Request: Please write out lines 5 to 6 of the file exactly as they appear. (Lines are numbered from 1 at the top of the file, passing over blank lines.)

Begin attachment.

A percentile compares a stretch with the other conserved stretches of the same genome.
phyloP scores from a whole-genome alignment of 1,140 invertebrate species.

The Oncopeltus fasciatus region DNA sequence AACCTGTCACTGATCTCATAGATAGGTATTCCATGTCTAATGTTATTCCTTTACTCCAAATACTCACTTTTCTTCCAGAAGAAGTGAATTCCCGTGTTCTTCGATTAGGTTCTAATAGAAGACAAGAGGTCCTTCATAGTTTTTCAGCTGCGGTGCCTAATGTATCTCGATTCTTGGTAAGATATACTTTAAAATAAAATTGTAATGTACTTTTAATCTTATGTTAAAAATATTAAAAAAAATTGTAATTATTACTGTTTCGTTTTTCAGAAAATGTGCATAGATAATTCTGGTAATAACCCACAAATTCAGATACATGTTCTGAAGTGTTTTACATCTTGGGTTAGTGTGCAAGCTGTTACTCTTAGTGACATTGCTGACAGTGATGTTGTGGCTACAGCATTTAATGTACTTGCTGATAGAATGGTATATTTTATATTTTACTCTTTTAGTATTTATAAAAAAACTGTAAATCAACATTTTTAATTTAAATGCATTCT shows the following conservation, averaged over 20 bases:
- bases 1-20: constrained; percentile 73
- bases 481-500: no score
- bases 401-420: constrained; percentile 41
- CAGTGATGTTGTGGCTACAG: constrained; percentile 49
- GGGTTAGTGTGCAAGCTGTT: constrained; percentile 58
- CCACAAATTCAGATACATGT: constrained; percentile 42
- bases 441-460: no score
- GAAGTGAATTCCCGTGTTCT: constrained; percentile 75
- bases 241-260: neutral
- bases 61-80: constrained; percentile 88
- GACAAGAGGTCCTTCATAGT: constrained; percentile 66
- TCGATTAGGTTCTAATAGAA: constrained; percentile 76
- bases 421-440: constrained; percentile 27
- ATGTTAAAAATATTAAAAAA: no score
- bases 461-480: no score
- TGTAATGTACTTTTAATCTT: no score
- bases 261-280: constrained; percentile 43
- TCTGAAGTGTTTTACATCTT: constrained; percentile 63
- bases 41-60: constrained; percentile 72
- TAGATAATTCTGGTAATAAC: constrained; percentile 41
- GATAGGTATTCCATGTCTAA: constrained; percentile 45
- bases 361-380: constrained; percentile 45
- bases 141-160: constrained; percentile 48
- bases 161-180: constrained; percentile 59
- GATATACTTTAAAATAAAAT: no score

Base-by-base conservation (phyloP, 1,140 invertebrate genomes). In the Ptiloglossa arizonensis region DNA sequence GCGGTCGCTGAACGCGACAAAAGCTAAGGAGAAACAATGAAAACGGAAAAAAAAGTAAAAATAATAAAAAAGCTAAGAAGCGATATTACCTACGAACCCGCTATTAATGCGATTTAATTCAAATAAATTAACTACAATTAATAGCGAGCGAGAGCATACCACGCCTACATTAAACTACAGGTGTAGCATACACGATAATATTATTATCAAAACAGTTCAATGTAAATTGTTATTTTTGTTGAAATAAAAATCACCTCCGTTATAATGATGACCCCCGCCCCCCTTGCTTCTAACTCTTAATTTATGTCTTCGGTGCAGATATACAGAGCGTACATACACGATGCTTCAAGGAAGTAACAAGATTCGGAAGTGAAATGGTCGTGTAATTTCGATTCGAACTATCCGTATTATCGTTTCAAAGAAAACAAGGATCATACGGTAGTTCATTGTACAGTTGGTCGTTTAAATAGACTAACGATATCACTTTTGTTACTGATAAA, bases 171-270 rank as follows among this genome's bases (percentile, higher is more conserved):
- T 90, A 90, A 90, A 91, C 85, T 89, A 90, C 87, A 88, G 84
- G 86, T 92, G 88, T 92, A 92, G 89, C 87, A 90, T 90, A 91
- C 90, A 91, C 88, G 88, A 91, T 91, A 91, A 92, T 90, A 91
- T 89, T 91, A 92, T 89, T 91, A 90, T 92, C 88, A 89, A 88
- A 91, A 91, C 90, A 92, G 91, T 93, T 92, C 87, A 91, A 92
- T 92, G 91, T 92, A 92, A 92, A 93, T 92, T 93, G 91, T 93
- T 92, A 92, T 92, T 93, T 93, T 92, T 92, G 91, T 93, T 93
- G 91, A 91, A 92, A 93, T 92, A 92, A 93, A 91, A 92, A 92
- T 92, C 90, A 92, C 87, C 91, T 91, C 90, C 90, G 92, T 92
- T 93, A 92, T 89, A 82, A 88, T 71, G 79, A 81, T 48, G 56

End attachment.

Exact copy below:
- bases 481-500: no score
- bases 401-420: constrained; percentile 41